Cemetery of the Week #56: Chapel of the Chimes

Interior view of the Chapel of the Chimes

Chapel of the Chimes
Also known as California Memorial Crematorium and Columbarium
4499 Piedmont Avenue, Oakland, California 94611
Telephone: 510-654-0123
Founded: 1909
Size: One and a half city blocks
Number of burials/inurnments: more than 200,000
Open: Daily, 8:30 a.m. to 5 p.m.

THIS WEEKEND: Chapel of the Chimes offers a Historical Tour on Saturday, April 21, 2012 at 10 a.m. Please RSVP to lcharles@lifemarkgroup.com.

The earliest section of the Chapel of the Chimes

The land where Oakland’s lovely Chapel of the Chimes now stands was originally the site of a trolley car station delivering people to the gates of Mountain View Cemetery (Cemetery of the Week #35). The California Crematorium Association purchased the old station in 1902 and turned it into a chapel for funeral services. Using the talents of architects Cunningham and Politeo, the Association built the first crematory on the east side of San Francisco Bay in 1909 and then added a columbarium.

The name Chapel of the Chimes is misleading. While there are several lovely chapels inside the building, its name refers to it as a place of peace and tranquility, a building of light and beauty rather than of darkness and death. The “chimes” are a carillon, installed in the building’s tower, which were repaired in 2008 after many years of disuse.

The original chapel of the columbarium still has trains schedules on the wall. The original niches are sealed by metal plaques that convey very little information, often only a last name. The second section of the columbarium began to use glass, which was brought about the Horn or shipped cross-country on trains, to protect the urns inside those niches. By the time the third section opened, the niches were left open to display the urns inside.

At Chapel of the Chimes, the niches are property sold in perpetuity to one member of a family, who can will space to only one subsequent family member. The niches are not family-owned. The standard-sized niche holds the remains of two people.

View of Morgan’s design work

In the 1920s, prominent Bay Area architect Julia Morgan (the first woman to graduate from the Ecole des Beaux Arts in Paris) was hired to design the magnificent Moorish Gothic addition, which includes gardens, alcoves, cloisters, fountains, and chapels. Morgan included stained glass, mosaics, European statuary, tile floors, and California faience to decorate the walls. One of her additions is a balustrade now in the cloister. She had intended the piece for Hearst Castle, but William Randolph Hearst rejected it, so it ended up here.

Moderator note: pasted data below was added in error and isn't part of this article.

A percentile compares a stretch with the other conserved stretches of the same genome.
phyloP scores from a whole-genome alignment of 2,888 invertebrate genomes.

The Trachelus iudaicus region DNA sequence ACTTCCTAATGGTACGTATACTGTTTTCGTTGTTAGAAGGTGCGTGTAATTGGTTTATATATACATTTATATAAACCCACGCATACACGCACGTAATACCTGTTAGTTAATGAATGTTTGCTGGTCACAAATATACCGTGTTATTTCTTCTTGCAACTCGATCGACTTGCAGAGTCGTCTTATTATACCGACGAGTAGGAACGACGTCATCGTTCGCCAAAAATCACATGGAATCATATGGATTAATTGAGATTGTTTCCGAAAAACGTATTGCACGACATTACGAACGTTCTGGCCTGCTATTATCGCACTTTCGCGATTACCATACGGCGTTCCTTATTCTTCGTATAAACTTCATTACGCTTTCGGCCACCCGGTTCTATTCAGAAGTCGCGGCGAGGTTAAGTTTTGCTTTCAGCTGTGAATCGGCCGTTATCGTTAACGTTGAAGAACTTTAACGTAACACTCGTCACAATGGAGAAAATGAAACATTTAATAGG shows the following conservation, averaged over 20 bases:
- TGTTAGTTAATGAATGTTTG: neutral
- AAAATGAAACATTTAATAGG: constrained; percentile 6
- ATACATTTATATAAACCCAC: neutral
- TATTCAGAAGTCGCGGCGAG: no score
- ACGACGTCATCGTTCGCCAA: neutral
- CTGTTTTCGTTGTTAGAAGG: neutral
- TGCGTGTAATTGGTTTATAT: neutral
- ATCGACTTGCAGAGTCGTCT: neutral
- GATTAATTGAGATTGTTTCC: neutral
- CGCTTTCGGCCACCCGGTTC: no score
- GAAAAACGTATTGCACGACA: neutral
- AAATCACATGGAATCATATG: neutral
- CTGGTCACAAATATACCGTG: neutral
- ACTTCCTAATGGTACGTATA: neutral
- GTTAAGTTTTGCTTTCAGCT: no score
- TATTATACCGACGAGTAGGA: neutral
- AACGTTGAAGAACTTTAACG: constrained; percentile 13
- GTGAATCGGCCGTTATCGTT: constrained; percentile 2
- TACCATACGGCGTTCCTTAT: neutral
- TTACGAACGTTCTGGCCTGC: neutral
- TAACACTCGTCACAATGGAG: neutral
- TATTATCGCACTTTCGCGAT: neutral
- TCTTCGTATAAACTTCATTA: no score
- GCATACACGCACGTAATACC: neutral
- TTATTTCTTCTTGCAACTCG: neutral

As you enter the Chapel of the Chimes through its ornate Gothic walkway, you pass a deMedici marble table, purchased by Morgan. Beyond that stands the Bible Cloister, which antique bibles are displayed beneath calligraphed verses. The highlight of the collection is a page from an original Gutenberg Bible.

Beyond the cloister, a breathtaking series of short stairways lead upward to fountain terraces. The eight-pointed star that recurs throughout the design is the mourning star. These hillside gardens are patterened after the Alhambra in Spain. In Moorish décor, blue tile represents water and signifies life.

Ruth Cravath’s Angel Gabriel in Repose

In the past, the gardens had their own flock of caged birds and fish swam in the ponds. Now light pours in through skylights that crank open to admit fresh air. Birds of paradise and ferns grow in the gardens. The building is unheated in the winter, so purely tropical plants wouldn’t survive. Even so, the prehistoric cycad trees are second generation. The originals broke through the glass roof and had to be replaced. In another room, the banana palms are seven years old and grow actual bananas.

In 1959, Aaron Green (a student of Frank Lloyd Wright) added the mausoleum behind the columbarium, allowing for full body interment. Chapel of the Chimes was the first space in the world to be both columbarium and mausoleum.

John Lee Hooker’s grave

The most famous resident of the Chapel of the Chimes is bluesman John Lee Hooker, King of the Boogie. To find him, you take the stairs upward from the Bible Cloister, winding through the Garden of Memory, the Garden of Promise, the Garden of Prayer, the Garden of Supplication, up to the Garden of Revelation, turn left, and take the elevator up to the third floor. Up there, turn left again and pass through the Sanctuary of Dawn and the Court of Commitment into the Court of Affirmation. Once you step beyond the confines of the map, you can’t miss John Lee Hooker’s grave on the outer wall of the newest addition to the Chapel of the Chimes.

The Chapel was granted landmark status by the City of Oakland on March 30, 1999.

Every summer solstice, the Chapel hosts a huge performance of eclectic, avant garde music. Performances rang from hand-cranked hurdy-gurdies, a cappella choirs, didgeridoo, noise music, sound experiments, and everything in between. The music ranges from challenging to meditative. Musicians perform in shifts, tucked into every nook and garden of the columbarium. It’s a wonder to behold. This year’s Garden of Memories concert is scheduled for June 21, from 5 p.m. to 9 p.m. Tickets are required, but aren’t on sale yet.

Useful links:

The Chapel of the Chimes website

The Chapel’s events newsletter and calendar, as a .pdf download

Last year’s Soltice Concert program

Pictures of Julia Morgan’s contributions to the Chapel of the Chimes

Related burial grounds on Cemetery Travel:

Week #30: the The Neptune Society Columbarium in San Francisco

Week #35: Mountain View Cemetery, Oakland, California

5 responses to “Cemetery of the Week #56: Chapel of the Chimes

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